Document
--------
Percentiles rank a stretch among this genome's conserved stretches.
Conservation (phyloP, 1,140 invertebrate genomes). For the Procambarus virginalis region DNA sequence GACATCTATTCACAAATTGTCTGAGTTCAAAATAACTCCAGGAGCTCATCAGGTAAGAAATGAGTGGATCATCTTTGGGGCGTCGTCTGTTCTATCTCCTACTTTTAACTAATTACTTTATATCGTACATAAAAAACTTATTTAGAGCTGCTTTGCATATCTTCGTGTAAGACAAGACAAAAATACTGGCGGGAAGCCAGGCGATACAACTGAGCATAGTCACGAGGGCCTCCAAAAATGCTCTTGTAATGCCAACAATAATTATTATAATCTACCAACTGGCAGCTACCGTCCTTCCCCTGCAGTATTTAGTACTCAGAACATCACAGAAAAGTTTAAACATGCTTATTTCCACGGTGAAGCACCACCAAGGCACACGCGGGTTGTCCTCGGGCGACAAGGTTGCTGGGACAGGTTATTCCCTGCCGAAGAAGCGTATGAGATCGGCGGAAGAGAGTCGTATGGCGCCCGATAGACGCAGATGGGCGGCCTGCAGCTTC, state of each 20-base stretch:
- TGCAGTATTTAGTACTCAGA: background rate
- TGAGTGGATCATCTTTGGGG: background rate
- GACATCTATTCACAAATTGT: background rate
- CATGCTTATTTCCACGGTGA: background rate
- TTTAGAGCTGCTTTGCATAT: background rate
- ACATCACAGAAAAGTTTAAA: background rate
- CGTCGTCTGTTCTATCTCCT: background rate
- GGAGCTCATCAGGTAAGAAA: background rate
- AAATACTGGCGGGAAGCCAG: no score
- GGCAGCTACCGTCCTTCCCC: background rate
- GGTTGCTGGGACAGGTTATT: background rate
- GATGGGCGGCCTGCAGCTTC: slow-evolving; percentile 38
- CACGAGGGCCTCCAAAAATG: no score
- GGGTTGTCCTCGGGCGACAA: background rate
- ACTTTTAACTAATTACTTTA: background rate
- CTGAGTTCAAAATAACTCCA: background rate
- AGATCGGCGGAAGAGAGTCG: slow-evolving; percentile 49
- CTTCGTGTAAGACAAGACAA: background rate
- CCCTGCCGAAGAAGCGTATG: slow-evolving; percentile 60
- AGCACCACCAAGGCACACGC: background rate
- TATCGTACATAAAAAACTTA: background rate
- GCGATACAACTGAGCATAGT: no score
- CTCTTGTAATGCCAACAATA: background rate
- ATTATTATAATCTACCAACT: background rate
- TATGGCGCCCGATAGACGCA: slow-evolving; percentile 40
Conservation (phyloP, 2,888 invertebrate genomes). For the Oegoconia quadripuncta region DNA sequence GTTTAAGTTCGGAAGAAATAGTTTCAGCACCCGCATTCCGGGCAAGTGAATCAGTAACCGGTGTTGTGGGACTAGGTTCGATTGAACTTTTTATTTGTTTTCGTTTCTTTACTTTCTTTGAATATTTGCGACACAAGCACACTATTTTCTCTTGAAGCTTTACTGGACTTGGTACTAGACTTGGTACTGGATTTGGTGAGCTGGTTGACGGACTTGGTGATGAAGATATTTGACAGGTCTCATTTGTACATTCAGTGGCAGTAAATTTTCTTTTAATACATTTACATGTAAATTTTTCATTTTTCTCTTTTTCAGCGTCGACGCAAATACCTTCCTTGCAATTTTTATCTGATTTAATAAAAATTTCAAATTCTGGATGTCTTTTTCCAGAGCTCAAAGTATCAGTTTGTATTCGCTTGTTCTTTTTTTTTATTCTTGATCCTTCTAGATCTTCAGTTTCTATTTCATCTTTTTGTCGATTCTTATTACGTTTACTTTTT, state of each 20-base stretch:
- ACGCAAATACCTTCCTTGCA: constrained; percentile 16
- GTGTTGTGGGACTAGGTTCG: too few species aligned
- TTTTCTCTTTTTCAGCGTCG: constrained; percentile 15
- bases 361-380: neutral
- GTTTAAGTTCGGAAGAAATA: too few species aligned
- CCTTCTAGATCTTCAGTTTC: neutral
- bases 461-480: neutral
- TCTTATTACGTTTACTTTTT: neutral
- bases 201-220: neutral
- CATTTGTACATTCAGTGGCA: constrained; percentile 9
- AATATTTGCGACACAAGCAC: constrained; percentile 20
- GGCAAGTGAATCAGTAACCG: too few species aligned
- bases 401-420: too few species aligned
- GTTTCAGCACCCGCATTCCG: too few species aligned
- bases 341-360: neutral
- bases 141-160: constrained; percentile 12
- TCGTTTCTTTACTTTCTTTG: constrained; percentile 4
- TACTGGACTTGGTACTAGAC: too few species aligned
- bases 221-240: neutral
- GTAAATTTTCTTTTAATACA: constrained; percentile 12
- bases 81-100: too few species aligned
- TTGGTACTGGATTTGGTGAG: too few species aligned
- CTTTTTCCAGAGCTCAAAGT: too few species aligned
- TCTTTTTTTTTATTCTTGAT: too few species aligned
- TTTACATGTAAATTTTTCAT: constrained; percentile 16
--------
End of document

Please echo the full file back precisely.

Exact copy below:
Percentiles rank a stretch among this genome's conserved stretches.
Conservation (phyloP, 1,140 invertebrate genomes). For the Procambarus virginalis region DNA sequence GACATCTATTCACAAATTGTCTGAGTTCAAAATAACTCCAGGAGCTCATCAGGTAAGAAATGAGTGGATCATCTTTGGGGCGTCGTCTGTTCTATCTCCTACTTTTAACTAATTACTTTATATCGTACATAAAAAACTTATTTAGAGCTGCTTTGCATATCTTCGTGTAAGACAAGACAAAAATACTGGCGGGAAGCCAGGCGATACAACTGAGCATAGTCACGAGGGCCTCCAAAAATGCTCTTGTAATGCCAACAATAATTATTATAATCTACCAACTGGCAGCTACCGTCCTTCCCCTGCAGTATTTAGTACTCAGAACATCACAGAAAAGTTTAAACATGCTTATTTCCACGGTGAAGCACCACCAAGGCACACGCGGGTTGTCCTCGGGCGACAAGGTTGCTGGGACAGGTTATTCCCTGCCGAAGAAGCGTATGAGATCGGCGGAAGAGAGTCGTATGGCGCCCGATAGACGCAGATGGGCGGCCTGCAGCTTC, state of each 20-base stretch:
- TGCAGTATTTAGTACTCAGA: background rate
- TGAGTGGATCATCTTTGGGG: background rate
- GACATCTATTCACAAATTGT: background rate
- CATGCTTATTTCCACGGTGA: background rate
- TTTAGAGCTGCTTTGCATAT: background rate
- ACATCACAGAAAAGTTTAAA: background rate
- CGTCGTCTGTTCTATCTCCT: background rate
- GGAGCTCATCAGGTAAGAAA: background rate
- AAATACTGGCGGGAAGCCAG: no score
- GGCAGCTACCGTCCTTCCCC: background rate
- GGTTGCTGGGACAGGTTATT: background rate
- GATGGGCGGCCTGCAGCTTC: slow-evolving; percentile 38
- CACGAGGGCCTCCAAAAATG: no score
- GGGTTGTCCTCGGGCGACAA: background rate
- ACTTTTAACTAATTACTTTA: background rate
- CTGAGTTCAAAATAACTCCA: background rate
- AGATCGGCGGAAGAGAGTCG: slow-evolving; percentile 49
- CTTCGTGTAAGACAAGACAA: background rate
- CCCTGCCGAAGAAGCGTATG: slow-evolving; percentile 60
- AGCACCACCAAGGCACACGC: background rate
- TATCGTACATAAAAAACTTA: background rate
- GCGATACAACTGAGCATAGT: no score
- CTCTTGTAATGCCAACAATA: background rate
- ATTATTATAATCTACCAACT: background rate
- TATGGCGCCCGATAGACGCA: slow-evolving; percentile 40
Conservation (phyloP, 2,888 invertebrate genomes). For the Oegoconia quadripuncta region DNA sequence GTTTAAGTTCGGAAGAAATAGTTTCAGCACCCGCATTCCGGGCAAGTGAATCAGTAACCGGTGTTGTGGGACTAGGTTCGATTGAACTTTTTATTTGTTTTCGTTTCTTTACTTTCTTTGAATATTTGCGACACAAGCACACTATTTTCTCTTGAAGCTTTACTGGACTTGGTACTAGACTTGGTACTGGATTTGGTGAGCTGGTTGACGGACTTGGTGATGAAGATATTTGACAGGTCTCATTTGTACATTCAGTGGCAGTAAATTTTCTTTTAATACATTTACATGTAAATTTTTCATTTTTCTCTTTTTCAGCGTCGACGCAAATACCTTCCTTGCAATTTTTATCTGATTTAATAAAAATTTCAAATTCTGGATGTCTTTTTCCAGAGCTCAAAGTATCAGTTTGTATTCGCTTGTTCTTTTTTTTTATTCTTGATCCTTCTAGATCTTCAGTTTCTATTTCATCTTTTTGTCGATTCTTATTACGTTTACTTTTT, state of each 20-base stretch:
- ACGCAAATACCTTCCTTGCA: constrained; percentile 16
- GTGTTGTGGGACTAGGTTCG: too few species aligned
- TTTTCTCTTTTTCAGCGTCG: constrained; percentile 15
- bases 361-380: neutral
- GTTTAAGTTCGGAAGAAATA: too few species aligned
- CCTTCTAGATCTTCAGTTTC: neutral
- bases 461-480: neutral
- TCTTATTACGTTTACTTTTT: neutral
- bases 201-220: neutral
- CATTTGTACATTCAGTGGCA: constrained; percentile 9
- AATATTTGCGACACAAGCAC: constrained; percentile 20
- GGCAAGTGAATCAGTAACCG: too few species aligned
- bases 401-420: too few species aligned
- GTTTCAGCACCCGCATTCCG: too few species aligned
- bases 341-360: neutral
- bases 141-160: constrained; percentile 12
- TCGTTTCTTTACTTTCTTTG: constrained; percentile 4
- TACTGGACTTGGTACTAGAC: too few species aligned
- bases 221-240: neutral
- GTAAATTTTCTTTTAATACA: constrained; percentile 12
- bases 81-100: too few species aligned
- TTGGTACTGGATTTGGTGAG: too few species aligned
- CTTTTTCCAGAGCTCAAAGT: too few species aligned
- TCTTTTTTTTTATTCTTGAT: too few species aligned
- TTTACATGTAAATTTTTCAT: constrained; percentile 16